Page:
China promotes Buddhist protege
(ENInews)--A young Tibetan appointed by China's Communist government as the second-highest Tibetan spiritual leader has made his first public appearance outside mainland China in a religious conference that has Bejing's approval.
The highlight of the three-day World Buddhist Forum, which concluded in Hong Kong on April 27, was a public speech by Gyaltsen Norbu, whom Beijing has appointed the Buddhist Panchen Lama.
However, the appointment is rejected by the Dalai Lama, the exiled Tibetan spiritual head.
At Norbu's first appearance outside mainland China since his appointment in 1995, the 22-year-old on April 26 read a speech on the teachings of the Buddha, founder of the faith.
"The Chinese government wants to promote the Panchen Lama as the most significant leader of Tibetan Buddhism," the South China Morning Post newspaper quoted a social science professor, Barry Sautman of Hong Kong University of Science and Technology, as saying.
Beijing allowed a relic, believed to be part of the Buddha's skull, to be airlifted to Hong Kong for the summit to establish it as a Buddhist gathering of great significance.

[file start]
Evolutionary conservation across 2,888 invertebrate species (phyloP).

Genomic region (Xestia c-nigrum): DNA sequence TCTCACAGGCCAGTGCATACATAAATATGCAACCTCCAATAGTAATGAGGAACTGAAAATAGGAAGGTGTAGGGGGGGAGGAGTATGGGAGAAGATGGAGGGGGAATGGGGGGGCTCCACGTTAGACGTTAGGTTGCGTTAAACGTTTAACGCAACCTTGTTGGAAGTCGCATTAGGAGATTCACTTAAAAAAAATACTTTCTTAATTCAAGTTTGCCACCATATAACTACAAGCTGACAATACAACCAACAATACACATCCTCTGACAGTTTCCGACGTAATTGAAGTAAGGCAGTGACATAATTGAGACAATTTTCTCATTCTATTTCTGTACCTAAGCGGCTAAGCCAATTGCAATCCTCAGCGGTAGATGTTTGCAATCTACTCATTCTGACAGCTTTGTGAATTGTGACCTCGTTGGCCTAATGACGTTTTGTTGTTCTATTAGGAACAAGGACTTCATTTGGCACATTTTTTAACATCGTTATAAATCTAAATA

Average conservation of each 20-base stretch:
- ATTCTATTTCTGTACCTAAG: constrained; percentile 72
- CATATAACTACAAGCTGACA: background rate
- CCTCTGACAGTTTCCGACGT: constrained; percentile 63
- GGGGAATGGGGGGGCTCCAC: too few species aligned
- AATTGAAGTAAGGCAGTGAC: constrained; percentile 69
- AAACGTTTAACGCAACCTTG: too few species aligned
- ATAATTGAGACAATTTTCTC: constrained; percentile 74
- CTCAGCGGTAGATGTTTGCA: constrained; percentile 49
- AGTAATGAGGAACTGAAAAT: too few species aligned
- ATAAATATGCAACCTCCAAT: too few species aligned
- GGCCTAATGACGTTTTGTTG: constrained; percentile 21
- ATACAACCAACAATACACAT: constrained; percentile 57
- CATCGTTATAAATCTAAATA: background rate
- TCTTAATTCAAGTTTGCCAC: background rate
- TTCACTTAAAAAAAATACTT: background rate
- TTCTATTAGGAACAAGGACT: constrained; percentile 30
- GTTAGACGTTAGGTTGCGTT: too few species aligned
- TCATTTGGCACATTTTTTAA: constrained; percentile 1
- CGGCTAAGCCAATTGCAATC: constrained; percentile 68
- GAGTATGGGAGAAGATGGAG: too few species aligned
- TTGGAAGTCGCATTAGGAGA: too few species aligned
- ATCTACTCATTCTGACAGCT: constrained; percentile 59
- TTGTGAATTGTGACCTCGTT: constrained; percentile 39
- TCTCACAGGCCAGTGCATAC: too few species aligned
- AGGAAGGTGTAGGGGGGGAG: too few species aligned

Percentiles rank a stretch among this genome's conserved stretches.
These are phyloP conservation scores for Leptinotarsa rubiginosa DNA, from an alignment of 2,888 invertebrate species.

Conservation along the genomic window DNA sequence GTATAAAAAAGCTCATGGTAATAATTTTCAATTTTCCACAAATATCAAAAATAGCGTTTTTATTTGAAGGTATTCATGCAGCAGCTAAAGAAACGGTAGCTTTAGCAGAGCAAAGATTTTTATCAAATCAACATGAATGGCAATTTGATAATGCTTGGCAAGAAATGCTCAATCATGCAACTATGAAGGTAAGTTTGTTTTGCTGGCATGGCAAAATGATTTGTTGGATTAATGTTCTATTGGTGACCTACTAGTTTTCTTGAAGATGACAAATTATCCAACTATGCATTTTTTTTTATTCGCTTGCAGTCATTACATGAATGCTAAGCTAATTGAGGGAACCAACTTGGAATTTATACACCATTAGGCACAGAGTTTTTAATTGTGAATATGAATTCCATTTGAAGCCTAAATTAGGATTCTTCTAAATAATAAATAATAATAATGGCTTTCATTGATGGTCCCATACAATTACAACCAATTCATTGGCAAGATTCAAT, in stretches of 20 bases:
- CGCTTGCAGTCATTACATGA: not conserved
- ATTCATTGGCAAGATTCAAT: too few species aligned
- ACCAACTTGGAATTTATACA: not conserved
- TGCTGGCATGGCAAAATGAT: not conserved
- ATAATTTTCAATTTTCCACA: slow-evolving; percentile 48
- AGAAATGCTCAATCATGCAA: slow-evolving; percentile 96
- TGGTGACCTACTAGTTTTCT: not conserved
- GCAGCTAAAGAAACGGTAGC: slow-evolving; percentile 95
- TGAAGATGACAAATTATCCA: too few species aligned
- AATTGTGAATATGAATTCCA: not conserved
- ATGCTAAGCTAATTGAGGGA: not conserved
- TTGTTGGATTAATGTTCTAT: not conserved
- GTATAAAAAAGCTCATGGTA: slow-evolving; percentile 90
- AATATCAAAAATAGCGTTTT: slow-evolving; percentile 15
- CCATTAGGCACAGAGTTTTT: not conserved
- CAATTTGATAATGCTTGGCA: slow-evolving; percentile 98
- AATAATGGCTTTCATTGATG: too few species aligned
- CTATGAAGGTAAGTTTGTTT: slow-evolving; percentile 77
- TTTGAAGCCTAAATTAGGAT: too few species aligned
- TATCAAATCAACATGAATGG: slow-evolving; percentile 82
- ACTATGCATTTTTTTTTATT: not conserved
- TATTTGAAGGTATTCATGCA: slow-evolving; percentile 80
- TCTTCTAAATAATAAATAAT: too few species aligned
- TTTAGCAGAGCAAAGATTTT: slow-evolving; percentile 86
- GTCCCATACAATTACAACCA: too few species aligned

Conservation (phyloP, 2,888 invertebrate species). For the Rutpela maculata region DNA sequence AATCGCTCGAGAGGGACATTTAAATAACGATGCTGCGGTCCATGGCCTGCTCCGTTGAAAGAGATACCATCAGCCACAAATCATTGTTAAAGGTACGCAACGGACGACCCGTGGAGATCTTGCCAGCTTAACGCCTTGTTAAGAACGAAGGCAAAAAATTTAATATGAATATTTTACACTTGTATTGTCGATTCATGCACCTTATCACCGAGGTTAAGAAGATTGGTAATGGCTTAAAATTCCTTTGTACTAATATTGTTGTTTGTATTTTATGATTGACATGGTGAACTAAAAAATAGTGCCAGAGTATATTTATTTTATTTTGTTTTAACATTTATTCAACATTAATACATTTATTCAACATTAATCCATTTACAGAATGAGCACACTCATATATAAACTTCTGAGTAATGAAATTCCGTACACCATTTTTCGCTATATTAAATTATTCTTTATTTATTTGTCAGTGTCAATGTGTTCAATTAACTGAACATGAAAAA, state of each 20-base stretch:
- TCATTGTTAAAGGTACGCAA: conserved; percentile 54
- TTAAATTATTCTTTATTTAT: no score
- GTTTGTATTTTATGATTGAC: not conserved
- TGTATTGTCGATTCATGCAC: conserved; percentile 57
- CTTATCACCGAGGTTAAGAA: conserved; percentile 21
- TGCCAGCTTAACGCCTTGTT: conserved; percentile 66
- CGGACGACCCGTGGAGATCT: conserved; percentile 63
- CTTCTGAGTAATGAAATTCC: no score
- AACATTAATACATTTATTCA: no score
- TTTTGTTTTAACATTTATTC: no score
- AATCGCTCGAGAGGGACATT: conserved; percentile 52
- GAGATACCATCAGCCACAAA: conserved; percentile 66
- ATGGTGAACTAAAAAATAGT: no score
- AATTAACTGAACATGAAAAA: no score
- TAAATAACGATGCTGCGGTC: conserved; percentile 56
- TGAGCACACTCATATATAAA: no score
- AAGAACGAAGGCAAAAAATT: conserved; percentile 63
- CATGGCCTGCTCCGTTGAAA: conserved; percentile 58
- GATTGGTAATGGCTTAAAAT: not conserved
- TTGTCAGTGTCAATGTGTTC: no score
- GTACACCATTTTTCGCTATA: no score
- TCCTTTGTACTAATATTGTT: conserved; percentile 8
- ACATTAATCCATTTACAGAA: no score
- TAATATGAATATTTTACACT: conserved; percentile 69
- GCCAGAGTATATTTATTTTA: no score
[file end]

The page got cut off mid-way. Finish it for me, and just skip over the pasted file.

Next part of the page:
However, though it was attended by nearly 1,000 monks and scholars from several Buddhist countries, the Dalai Lama was not invited.
China calls the Nobel Peace Prize laureate a separatist and Chinese President Hu Jintao has blamed him for continued protests in Tibet against Chinese occupation, including a series of self-immolations that have tarnished the image of the Chinese government.
On the day the forum started, the Dalai Lama's supporters ran a signature campaign in Dharamsala, the town in north India where he lives. Campaigners urged the release of a 23-year-old Tibetan, Gedhun Choekyi Nyima, whom they regard as the actual Panchen Lama.
Nyima, appointed by the Dalai Lama in 1995, was spirited away soon afterwards by the Chinese authorities. Seventeen years later, his whereabouts remain unknown.
The Dalai Lama and his followers rejected Norbu's appointment, saying the Chinese government cannot intervene in Tibetans' religious tradition. The Panchen Lama is regarded as a divine being who is reincarnated, with the reincarnations recognized by certain signs.